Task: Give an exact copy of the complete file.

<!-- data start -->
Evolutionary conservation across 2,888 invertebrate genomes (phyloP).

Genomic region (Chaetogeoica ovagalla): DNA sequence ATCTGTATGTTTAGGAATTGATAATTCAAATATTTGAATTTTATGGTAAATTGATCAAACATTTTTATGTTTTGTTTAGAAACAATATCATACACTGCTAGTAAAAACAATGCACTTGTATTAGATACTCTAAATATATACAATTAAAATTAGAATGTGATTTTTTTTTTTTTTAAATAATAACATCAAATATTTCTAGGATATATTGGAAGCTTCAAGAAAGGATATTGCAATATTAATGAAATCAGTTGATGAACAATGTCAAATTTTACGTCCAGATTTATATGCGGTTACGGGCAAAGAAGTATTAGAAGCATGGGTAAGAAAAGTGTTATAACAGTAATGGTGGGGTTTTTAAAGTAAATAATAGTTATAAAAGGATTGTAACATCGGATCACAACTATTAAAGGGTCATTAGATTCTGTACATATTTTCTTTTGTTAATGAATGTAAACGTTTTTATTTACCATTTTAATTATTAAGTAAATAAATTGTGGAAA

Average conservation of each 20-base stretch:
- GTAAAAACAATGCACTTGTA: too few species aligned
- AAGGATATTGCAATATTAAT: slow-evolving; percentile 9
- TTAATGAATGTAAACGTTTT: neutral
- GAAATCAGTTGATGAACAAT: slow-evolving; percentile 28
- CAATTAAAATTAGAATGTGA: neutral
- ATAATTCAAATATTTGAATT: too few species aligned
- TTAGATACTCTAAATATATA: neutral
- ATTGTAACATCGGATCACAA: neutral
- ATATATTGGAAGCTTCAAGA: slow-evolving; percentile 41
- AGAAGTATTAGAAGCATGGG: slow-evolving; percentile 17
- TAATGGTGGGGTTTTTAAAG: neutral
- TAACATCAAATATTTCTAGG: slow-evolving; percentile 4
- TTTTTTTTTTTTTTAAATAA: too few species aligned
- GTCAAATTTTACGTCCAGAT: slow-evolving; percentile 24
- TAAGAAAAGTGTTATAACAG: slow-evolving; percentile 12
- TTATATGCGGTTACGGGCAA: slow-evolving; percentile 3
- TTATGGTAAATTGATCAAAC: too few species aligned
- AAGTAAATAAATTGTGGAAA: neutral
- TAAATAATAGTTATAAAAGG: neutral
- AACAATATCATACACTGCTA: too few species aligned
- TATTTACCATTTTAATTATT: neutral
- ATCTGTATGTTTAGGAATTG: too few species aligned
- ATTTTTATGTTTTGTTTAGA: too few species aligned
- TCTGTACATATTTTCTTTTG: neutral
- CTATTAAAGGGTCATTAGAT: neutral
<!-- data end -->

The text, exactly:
Evolutionary conservation across 2,888 invertebrate genomes (phyloP).

Genomic region (Chaetogeoica ovagalla): DNA sequence ATCTGTATGTTTAGGAATTGATAATTCAAATATTTGAATTTTATGGTAAATTGATCAAACATTTTTATGTTTTGTTTAGAAACAATATCATACACTGCTAGTAAAAACAATGCACTTGTATTAGATACTCTAAATATATACAATTAAAATTAGAATGTGATTTTTTTTTTTTTTAAATAATAACATCAAATATTTCTAGGATATATTGGAAGCTTCAAGAAAGGATATTGCAATATTAATGAAATCAGTTGATGAACAATGTCAAATTTTACGTCCAGATTTATATGCGGTTACGGGCAAAGAAGTATTAGAAGCATGGGTAAGAAAAGTGTTATAACAGTAATGGTGGGGTTTTTAAAGTAAATAATAGTTATAAAAGGATTGTAACATCGGATCACAACTATTAAAGGGTCATTAGATTCTGTACATATTTTCTTTTGTTAATGAATGTAAACGTTTTTATTTACCATTTTAATTATTAAGTAAATAAATTGTGGAAA

Average conservation of each 20-base stretch:
- GTAAAAACAATGCACTTGTA: too few species aligned
- AAGGATATTGCAATATTAAT: slow-evolving; percentile 9
- TTAATGAATGTAAACGTTTT: neutral
- GAAATCAGTTGATGAACAAT: slow-evolving; percentile 28
- CAATTAAAATTAGAATGTGA: neutral
- ATAATTCAAATATTTGAATT: too few species aligned
- TTAGATACTCTAAATATATA: neutral
- ATTGTAACATCGGATCACAA: neutral
- ATATATTGGAAGCTTCAAGA: slow-evolving; percentile 41
- AGAAGTATTAGAAGCATGGG: slow-evolving; percentile 17
- TAATGGTGGGGTTTTTAAAG: neutral
- TAACATCAAATATTTCTAGG: slow-evolving; percentile 4
- TTTTTTTTTTTTTTAAATAA: too few species aligned
- GTCAAATTTTACGTCCAGAT: slow-evolving; percentile 24
- TAAGAAAAGTGTTATAACAG: slow-evolving; percentile 12
- TTATATGCGGTTACGGGCAA: slow-evolving; percentile 3
- TTATGGTAAATTGATCAAAC: too few species aligned
- AAGTAAATAAATTGTGGAAA: neutral
- TAAATAATAGTTATAAAAGG: neutral
- AACAATATCATACACTGCTA: too few species aligned
- TATTTACCATTTTAATTATT: neutral
- ATCTGTATGTTTAGGAATTG: too few species aligned
- ATTTTTATGTTTTGTTTAGA: too few species aligned
- TCTGTACATATTTTCTTTTG: neutral
- CTATTAAAGGGTCATTAGAT: neutral